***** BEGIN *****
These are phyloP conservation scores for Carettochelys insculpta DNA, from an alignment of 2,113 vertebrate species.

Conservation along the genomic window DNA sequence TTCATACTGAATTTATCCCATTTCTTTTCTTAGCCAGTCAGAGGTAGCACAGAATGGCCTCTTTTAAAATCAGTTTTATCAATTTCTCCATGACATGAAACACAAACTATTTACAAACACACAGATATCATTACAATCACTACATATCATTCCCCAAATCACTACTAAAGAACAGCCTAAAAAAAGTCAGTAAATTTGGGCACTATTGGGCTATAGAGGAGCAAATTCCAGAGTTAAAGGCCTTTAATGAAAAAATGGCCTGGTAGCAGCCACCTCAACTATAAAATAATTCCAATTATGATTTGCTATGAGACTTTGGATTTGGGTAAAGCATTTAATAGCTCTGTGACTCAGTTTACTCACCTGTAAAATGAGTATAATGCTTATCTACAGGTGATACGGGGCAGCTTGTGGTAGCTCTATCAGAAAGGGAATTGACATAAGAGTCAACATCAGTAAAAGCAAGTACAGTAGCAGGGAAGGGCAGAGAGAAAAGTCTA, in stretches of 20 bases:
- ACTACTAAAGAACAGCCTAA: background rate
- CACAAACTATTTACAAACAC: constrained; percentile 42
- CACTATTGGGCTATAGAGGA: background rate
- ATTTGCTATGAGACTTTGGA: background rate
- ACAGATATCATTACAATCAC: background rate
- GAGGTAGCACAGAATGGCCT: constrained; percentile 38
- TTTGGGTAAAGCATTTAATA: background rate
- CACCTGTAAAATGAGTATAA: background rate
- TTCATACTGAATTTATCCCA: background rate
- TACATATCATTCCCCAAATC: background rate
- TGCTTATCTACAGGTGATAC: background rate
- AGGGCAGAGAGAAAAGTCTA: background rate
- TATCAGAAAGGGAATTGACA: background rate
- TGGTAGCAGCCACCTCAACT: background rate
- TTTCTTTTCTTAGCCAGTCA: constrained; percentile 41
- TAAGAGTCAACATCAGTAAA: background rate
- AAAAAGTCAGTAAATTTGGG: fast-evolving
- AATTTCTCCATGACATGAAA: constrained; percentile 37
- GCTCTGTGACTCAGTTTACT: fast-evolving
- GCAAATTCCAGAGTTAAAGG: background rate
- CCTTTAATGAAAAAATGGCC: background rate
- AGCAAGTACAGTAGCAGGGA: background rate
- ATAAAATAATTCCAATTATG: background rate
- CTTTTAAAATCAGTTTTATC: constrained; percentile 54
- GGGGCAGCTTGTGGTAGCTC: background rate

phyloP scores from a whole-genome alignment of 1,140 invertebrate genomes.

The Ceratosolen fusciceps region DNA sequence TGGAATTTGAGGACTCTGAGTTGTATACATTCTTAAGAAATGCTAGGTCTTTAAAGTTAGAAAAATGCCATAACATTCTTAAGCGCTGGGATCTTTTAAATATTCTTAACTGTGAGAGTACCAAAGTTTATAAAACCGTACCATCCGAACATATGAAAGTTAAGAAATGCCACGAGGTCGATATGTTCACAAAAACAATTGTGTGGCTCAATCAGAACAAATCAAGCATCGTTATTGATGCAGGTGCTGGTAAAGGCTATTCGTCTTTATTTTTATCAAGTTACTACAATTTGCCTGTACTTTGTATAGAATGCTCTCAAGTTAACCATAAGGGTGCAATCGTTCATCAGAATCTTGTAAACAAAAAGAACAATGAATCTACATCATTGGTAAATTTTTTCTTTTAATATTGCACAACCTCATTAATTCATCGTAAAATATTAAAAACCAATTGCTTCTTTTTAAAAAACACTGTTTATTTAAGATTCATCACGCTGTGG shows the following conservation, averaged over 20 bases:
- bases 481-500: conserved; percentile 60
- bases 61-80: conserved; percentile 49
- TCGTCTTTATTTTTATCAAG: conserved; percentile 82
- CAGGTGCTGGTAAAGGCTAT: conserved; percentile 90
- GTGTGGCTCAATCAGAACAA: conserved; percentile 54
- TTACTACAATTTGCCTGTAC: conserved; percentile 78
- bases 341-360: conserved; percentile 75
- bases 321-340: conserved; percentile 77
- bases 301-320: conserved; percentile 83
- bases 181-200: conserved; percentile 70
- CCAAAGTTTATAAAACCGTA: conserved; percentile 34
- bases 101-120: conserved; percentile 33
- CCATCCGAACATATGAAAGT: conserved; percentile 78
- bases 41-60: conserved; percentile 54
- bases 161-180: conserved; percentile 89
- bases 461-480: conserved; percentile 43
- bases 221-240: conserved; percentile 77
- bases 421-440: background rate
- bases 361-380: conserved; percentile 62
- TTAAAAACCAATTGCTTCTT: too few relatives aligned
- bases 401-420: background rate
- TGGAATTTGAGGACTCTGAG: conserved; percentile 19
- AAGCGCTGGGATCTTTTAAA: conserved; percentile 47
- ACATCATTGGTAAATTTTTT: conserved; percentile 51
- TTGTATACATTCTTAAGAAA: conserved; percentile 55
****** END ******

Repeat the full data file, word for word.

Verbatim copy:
These are phyloP conservation scores for Carettochelys insculpta DNA, from an alignment of 2,113 vertebrate species.

Conservation along the genomic window DNA sequence TTCATACTGAATTTATCCCATTTCTTTTCTTAGCCAGTCAGAGGTAGCACAGAATGGCCTCTTTTAAAATCAGTTTTATCAATTTCTCCATGACATGAAACACAAACTATTTACAAACACACAGATATCATTACAATCACTACATATCATTCCCCAAATCACTACTAAAGAACAGCCTAAAAAAAGTCAGTAAATTTGGGCACTATTGGGCTATAGAGGAGCAAATTCCAGAGTTAAAGGCCTTTAATGAAAAAATGGCCTGGTAGCAGCCACCTCAACTATAAAATAATTCCAATTATGATTTGCTATGAGACTTTGGATTTGGGTAAAGCATTTAATAGCTCTGTGACTCAGTTTACTCACCTGTAAAATGAGTATAATGCTTATCTACAGGTGATACGGGGCAGCTTGTGGTAGCTCTATCAGAAAGGGAATTGACATAAGAGTCAACATCAGTAAAAGCAAGTACAGTAGCAGGGAAGGGCAGAGAGAAAAGTCTA, in stretches of 20 bases:
- ACTACTAAAGAACAGCCTAA: background rate
- CACAAACTATTTACAAACAC: constrained; percentile 42
- CACTATTGGGCTATAGAGGA: background rate
- ATTTGCTATGAGACTTTGGA: background rate
- ACAGATATCATTACAATCAC: background rate
- GAGGTAGCACAGAATGGCCT: constrained; percentile 38
- TTTGGGTAAAGCATTTAATA: background rate
- CACCTGTAAAATGAGTATAA: background rate
- TTCATACTGAATTTATCCCA: background rate
- TACATATCATTCCCCAAATC: background rate
- TGCTTATCTACAGGTGATAC: background rate
- AGGGCAGAGAGAAAAGTCTA: background rate
- TATCAGAAAGGGAATTGACA: background rate
- TGGTAGCAGCCACCTCAACT: background rate
- TTTCTTTTCTTAGCCAGTCA: constrained; percentile 41
- TAAGAGTCAACATCAGTAAA: background rate
- AAAAAGTCAGTAAATTTGGG: fast-evolving
- AATTTCTCCATGACATGAAA: constrained; percentile 37
- GCTCTGTGACTCAGTTTACT: fast-evolving
- GCAAATTCCAGAGTTAAAGG: background rate
- CCTTTAATGAAAAAATGGCC: background rate
- AGCAAGTACAGTAGCAGGGA: background rate
- ATAAAATAATTCCAATTATG: background rate
- CTTTTAAAATCAGTTTTATC: constrained; percentile 54
- GGGGCAGCTTGTGGTAGCTC: background rate

phyloP scores from a whole-genome alignment of 1,140 invertebrate genomes.

The Ceratosolen fusciceps region DNA sequence TGGAATTTGAGGACTCTGAGTTGTATACATTCTTAAGAAATGCTAGGTCTTTAAAGTTAGAAAAATGCCATAACATTCTTAAGCGCTGGGATCTTTTAAATATTCTTAACTGTGAGAGTACCAAAGTTTATAAAACCGTACCATCCGAACATATGAAAGTTAAGAAATGCCACGAGGTCGATATGTTCACAAAAACAATTGTGTGGCTCAATCAGAACAAATCAAGCATCGTTATTGATGCAGGTGCTGGTAAAGGCTATTCGTCTTTATTTTTATCAAGTTACTACAATTTGCCTGTACTTTGTATAGAATGCTCTCAAGTTAACCATAAGGGTGCAATCGTTCATCAGAATCTTGTAAACAAAAAGAACAATGAATCTACATCATTGGTAAATTTTTTCTTTTAATATTGCACAACCTCATTAATTCATCGTAAAATATTAAAAACCAATTGCTTCTTTTTAAAAAACACTGTTTATTTAAGATTCATCACGCTGTGG shows the following conservation, averaged over 20 bases:
- bases 481-500: conserved; percentile 60
- bases 61-80: conserved; percentile 49
- TCGTCTTTATTTTTATCAAG: conserved; percentile 82
- CAGGTGCTGGTAAAGGCTAT: conserved; percentile 90
- GTGTGGCTCAATCAGAACAA: conserved; percentile 54
- TTACTACAATTTGCCTGTAC: conserved; percentile 78
- bases 341-360: conserved; percentile 75
- bases 321-340: conserved; percentile 77
- bases 301-320: conserved; percentile 83
- bases 181-200: conserved; percentile 70
- CCAAAGTTTATAAAACCGTA: conserved; percentile 34
- bases 101-120: conserved; percentile 33
- CCATCCGAACATATGAAAGT: conserved; percentile 78
- bases 41-60: conserved; percentile 54
- bases 161-180: conserved; percentile 89
- bases 461-480: conserved; percentile 43
- bases 221-240: conserved; percentile 77
- bases 421-440: background rate
- bases 361-380: conserved; percentile 62
- TTAAAAACCAATTGCTTCTT: too few relatives aligned
- bases 401-420: background rate
- TGGAATTTGAGGACTCTGAG: conserved; percentile 19
- AAGCGCTGGGATCTTTTAAA: conserved; percentile 47
- ACATCATTGGTAAATTTTTT: conserved; percentile 51
- TTGTATACATTCTTAAGAAA: conserved; percentile 55